Ashley Collins’ inspirations fuel her philanthropic career
Photography courtesy Ashley Collins and Gilman Contemporary
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TOP Breathe, mixed media triptych; BOTTOM May 12, mixed media diptych on panel.
Collins’ large-format, multimedia wood panels combine diverse elements to achieve a holistic harmony. Layer upon layer of pages—yellowing, aged paper from dictionaries, books and other mysterious texts—are hidden beneath painted words and washes of color. Iron- and copper-based paints are left in and allowed to rust and bleed. The organic result gives the pieces a feeling of age, of time passing.
“The first step,” Collins said, “is covering the panel with pages of books. This first layer is about the information we are bombarded with every day. Over these come layer upon layer of images, which are about love and kindness.” The total effect is one of balance. These juxtapositions—of chaos with calm, of power with mindfulness—rest within the work’s literal and metaphorical layers.
Some paintings are joined by a poem written by the artist on the reverse side. “The wonderful thing about the poems is that they are truly intended for, and speak to, the ultimate owner of the work. They are from my hand and my heart,” Collins said.
In “January 20,” a painting dedicated to the inauguration of President Barack Obama, an iconic horse head prominently encompasses most of the panel. In its poem, Collins wrote, “On this day a new hope, a new change for this country, for this world, if we choose.”
Gilman recalls the morning she first saw the work. “The President had been recently sworn in, so the title, which is written within the work, has a powerful message. The horse’s head in the forefront is so commanding, the scale of the work itself evokes a sense of pride.”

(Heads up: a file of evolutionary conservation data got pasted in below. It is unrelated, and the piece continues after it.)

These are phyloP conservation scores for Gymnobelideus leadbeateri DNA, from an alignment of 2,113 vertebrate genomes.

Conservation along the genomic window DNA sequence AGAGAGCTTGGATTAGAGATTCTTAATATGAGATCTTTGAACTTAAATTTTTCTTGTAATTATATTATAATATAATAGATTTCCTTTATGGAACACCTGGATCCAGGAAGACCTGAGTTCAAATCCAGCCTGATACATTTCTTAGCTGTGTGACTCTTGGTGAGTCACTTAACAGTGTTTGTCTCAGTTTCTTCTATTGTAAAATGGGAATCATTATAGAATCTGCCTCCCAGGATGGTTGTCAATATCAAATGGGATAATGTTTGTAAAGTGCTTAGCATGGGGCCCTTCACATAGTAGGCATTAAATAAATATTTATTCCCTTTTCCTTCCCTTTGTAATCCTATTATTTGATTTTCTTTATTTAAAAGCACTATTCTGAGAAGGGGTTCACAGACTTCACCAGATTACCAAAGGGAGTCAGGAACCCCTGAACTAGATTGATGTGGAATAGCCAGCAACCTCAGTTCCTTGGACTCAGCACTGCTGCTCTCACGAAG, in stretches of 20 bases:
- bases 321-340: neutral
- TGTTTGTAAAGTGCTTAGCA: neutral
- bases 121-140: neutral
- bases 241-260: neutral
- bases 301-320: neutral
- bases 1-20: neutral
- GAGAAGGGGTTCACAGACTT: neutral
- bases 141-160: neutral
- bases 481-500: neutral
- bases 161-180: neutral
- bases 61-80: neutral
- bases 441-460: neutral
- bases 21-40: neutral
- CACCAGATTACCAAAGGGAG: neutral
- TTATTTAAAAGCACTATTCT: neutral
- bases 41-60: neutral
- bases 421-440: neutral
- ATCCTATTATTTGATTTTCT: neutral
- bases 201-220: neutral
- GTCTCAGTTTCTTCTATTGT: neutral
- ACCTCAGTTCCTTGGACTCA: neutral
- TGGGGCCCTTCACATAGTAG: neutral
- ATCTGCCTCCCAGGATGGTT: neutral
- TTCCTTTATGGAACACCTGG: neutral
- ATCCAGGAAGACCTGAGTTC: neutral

Collins’ paintings have been acquired by global business tycoons, Hollywood celebrities and serious international collectors, and the success has afforded her once unthinkable opportunities. She travels extensively and has taken up residence for weeks and even months at a time in places like Cambodia, Laos and Israel. And since balance is a key component not only to her paintings, but also to her actions, Collins has pursued ever-greater, and farther-flung, philanthropic goals. She has helped fund a girls’ school in the High Atlas Mountains of Morocco and sponsored an orphanage in Cambodia.
“This is truly a case of using the celebrity of the work to give back and help others,” she said. From Idaho’s Sawtooth Mountains to the unknown, impoverished villages she has touched in far corners of the globe, Collins is working hard to leave a world better than the one she found.